Week 20 « Designing Dublin: Learning to Learn

Archive for the ‘Week 20’ Category

Week 20 – Linnea’s book club

Friday, February 18th, 2011

Linnea brought three books to the book club this Friday – ‘Glimmer ‘by Warren Berger, ‘The uncommon life of common objects’ by Akiko Busch and ‘Delusions of gender’ by Cordelia Fine. The varied selection fitted nicely with her interests in design and feminism. One of the best prepared book clubs to date, Linnea began with ‘Glimmer’, which is a must-read for this project. Berger’s book on how you can apply design thinking to wicked problems in the business, social and personal world. There are 10 key principles to successfully change design which are shown in action, using examples from the work of Bruce Mau, Yves Behar and Dean Kamen. These 10 principles are excellent for the team to be aware of and provides context to the work we do everyday. Secondly, Linnea brought us through the evolution of the telephone, how it has changed how we communicate and it’s growing range of functions intertwining with everyday life, in Busch’s book on ‘The uncommon life of common objects’.

The final book ‘Delusions of gender’, gave great insights into how our understanding of the world and gender are formed from birth. Rubbishing the science behind theories that male and female brains differ, Fine proves that we are affected by stereotyping from a very young age through subliminal messages and associative memory. There are no differences in the capabilities of the male and female brain, it is hardwired to do anything and learns from everything around it. A well-prepared, diverse selection of books with interesting topics and talking points, Linnea has set the bar very high for the next book club!

Week 20 – Understanding the ‘Lacks of…’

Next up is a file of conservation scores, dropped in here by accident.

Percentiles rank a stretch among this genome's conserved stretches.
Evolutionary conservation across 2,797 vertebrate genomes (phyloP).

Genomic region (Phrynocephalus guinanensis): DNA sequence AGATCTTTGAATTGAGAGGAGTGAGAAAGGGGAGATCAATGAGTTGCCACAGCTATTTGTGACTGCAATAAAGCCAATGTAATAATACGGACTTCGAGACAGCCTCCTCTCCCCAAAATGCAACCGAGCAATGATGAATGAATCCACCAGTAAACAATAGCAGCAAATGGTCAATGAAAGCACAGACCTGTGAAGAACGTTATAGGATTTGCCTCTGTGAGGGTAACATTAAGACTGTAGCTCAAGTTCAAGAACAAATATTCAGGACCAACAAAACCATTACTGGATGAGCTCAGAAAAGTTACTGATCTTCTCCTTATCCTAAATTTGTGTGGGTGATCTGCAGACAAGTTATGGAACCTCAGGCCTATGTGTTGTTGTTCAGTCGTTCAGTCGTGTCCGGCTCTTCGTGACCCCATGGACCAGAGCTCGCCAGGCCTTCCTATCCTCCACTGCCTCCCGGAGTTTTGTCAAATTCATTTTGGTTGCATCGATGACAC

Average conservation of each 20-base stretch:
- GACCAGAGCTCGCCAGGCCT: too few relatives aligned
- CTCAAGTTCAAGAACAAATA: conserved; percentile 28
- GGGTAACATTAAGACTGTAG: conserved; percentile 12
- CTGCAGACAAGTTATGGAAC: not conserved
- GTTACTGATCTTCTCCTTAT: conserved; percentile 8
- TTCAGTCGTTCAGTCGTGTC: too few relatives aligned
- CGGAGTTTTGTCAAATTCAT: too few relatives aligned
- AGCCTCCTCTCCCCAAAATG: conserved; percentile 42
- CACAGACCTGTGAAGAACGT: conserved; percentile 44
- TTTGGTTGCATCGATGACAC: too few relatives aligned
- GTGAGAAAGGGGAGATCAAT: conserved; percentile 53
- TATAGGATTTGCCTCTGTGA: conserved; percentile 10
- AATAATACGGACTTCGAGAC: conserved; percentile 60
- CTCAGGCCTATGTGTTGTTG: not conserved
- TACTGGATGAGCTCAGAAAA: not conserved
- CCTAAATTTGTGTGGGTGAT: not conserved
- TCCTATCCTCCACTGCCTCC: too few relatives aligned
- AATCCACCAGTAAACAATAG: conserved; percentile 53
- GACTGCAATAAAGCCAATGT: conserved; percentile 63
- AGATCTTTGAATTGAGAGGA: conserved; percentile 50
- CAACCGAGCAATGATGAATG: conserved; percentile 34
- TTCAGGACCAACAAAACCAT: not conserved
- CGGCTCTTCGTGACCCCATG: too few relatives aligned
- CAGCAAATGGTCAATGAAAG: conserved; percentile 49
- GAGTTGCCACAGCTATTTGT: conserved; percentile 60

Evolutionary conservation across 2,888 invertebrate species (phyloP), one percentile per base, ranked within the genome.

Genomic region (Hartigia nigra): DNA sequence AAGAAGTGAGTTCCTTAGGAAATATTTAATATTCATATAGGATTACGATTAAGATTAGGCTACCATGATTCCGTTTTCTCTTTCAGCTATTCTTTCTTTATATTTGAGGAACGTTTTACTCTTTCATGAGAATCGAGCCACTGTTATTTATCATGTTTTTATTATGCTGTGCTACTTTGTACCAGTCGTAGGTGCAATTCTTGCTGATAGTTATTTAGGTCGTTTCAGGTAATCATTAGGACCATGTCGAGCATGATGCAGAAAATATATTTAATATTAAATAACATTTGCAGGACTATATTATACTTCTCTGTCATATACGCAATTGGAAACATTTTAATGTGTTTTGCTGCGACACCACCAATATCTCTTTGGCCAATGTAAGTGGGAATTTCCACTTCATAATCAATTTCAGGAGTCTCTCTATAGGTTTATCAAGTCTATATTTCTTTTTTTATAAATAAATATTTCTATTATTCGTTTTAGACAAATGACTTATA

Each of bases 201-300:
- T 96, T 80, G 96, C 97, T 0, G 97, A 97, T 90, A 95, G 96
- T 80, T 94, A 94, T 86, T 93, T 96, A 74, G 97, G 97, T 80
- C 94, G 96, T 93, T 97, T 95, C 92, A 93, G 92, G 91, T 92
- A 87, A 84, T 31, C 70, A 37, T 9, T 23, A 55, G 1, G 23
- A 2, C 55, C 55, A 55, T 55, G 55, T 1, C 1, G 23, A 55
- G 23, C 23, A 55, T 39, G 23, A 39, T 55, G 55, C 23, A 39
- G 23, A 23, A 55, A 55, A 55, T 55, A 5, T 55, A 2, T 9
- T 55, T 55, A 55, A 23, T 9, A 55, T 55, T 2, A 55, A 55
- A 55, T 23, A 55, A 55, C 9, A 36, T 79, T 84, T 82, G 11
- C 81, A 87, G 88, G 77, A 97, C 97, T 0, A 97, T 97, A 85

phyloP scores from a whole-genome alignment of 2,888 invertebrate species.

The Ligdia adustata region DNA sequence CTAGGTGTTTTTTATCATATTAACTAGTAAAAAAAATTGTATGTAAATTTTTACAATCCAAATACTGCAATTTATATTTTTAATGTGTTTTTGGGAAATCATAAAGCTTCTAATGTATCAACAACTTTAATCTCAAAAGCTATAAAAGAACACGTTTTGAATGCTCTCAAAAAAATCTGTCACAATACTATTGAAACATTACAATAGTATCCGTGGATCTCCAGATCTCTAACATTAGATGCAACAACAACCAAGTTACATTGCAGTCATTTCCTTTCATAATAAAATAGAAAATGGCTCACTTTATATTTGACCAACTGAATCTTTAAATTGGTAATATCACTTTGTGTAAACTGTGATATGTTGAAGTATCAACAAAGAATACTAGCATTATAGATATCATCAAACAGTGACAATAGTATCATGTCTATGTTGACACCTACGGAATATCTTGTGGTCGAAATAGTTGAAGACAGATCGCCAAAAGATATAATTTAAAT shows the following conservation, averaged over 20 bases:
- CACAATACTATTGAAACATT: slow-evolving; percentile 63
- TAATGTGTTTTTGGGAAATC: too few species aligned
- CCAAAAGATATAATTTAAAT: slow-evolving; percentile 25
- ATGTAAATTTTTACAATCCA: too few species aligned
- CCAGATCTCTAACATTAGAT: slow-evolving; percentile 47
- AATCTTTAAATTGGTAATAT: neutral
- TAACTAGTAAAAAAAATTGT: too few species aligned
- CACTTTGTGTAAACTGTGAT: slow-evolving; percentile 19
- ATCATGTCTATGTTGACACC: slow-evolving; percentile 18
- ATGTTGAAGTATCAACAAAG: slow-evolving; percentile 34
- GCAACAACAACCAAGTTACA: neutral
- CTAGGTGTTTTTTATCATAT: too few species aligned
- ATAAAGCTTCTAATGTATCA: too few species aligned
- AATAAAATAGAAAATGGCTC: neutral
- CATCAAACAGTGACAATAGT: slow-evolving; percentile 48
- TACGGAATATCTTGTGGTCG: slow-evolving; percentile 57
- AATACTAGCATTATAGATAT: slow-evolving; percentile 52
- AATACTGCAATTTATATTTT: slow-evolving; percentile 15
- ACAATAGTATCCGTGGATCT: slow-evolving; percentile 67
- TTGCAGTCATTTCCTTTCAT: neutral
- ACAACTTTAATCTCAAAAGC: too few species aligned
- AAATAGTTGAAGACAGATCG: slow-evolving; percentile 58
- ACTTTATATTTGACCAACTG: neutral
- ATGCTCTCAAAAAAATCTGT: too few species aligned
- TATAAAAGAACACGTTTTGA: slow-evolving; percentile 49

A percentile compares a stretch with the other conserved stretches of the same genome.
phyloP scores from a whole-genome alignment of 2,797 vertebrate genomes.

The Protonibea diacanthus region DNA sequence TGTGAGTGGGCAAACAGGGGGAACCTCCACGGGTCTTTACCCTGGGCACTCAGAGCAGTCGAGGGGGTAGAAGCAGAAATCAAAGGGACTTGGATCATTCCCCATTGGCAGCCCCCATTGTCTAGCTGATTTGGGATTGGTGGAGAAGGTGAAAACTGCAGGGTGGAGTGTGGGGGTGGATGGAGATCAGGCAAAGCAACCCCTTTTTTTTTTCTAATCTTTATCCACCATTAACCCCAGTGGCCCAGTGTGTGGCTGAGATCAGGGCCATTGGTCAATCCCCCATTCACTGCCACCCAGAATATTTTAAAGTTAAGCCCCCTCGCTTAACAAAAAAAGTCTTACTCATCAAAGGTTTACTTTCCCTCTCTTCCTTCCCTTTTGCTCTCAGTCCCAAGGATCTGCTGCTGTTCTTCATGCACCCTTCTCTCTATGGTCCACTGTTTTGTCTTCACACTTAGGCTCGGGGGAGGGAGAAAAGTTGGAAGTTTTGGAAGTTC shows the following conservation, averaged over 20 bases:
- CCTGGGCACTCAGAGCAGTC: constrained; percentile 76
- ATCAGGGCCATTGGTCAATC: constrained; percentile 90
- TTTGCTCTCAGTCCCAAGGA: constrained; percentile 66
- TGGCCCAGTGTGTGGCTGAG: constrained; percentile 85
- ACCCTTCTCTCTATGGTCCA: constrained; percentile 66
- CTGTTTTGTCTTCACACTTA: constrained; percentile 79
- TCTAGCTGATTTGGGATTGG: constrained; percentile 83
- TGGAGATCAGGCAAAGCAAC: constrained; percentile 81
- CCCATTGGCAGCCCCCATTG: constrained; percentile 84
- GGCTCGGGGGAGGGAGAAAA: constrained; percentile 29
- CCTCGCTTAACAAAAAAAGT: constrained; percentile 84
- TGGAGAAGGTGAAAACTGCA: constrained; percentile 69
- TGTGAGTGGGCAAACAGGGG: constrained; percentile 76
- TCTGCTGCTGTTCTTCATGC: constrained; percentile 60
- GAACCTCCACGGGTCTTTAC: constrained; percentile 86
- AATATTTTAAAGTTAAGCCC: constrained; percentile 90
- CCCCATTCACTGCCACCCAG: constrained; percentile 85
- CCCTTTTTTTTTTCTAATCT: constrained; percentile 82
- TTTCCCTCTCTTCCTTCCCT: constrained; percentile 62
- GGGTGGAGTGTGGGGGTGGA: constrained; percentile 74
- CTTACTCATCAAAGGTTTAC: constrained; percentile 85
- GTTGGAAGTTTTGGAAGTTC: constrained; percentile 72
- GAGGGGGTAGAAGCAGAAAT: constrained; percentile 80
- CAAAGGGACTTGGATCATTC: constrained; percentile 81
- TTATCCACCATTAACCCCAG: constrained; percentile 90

and marrying projects

Thursday, February 17th, 2011

This week was all about the team pushing their ‘lacks of…’ to new places. Working individually on each of the 11 ‘lacks of…’ themes around which we are developing projects in the Markets area, the first task was to understand where the lack of came from. For this the team went back to what people in the Market’s area had said, pulling relevant quotes and conversations. Next, the big idea or vision for the project was selected by understanding the existing system around which the project is framed and the direction with the most potential. Finally the concept for the project was defined, with the short-term goal to be reached in March. Key to this stage of work was to keep the voices of the people close, to start anywhere and to use the research material we have already gathered. Interestingly, each team member approached their ‘lacks of…’ in different ways, with frequent presentation and feedback sessions to ensure all ‘lacks of…’ stay on track, are moving in the right direction and growing in depth.

It is an exciting stage of the project. With each ‘lack of…’ just finding it’s legs, we are mindful of giving the projects the structure and room to develop into strong, clear and relevant projects. Every ‘lack of…’ holds a piece of the Markets area puzzle! With this in mind, we teamed a number of the ‘lack of’ projects on Thursday afternoon. Some marriages were matches made in heaven, while other team members felt they were somewhat forced into wedlock! Not to worry however, the marriages are just a way of helping team members support one another, bounce ideas off and prototype together if overlaps occur. By next Wednesday, each ‘lack of..’ will be a fully formed project with a clear structure, vision and stages to prototype. The projects will all be tested in the Market’s area from the first week in March so keep a look out! In the meantime, the team will continue digging, having a-ha moments and nurturing their ‘lacks of…’ as they become projects capable of running long after ‘Love the City’ wraps up.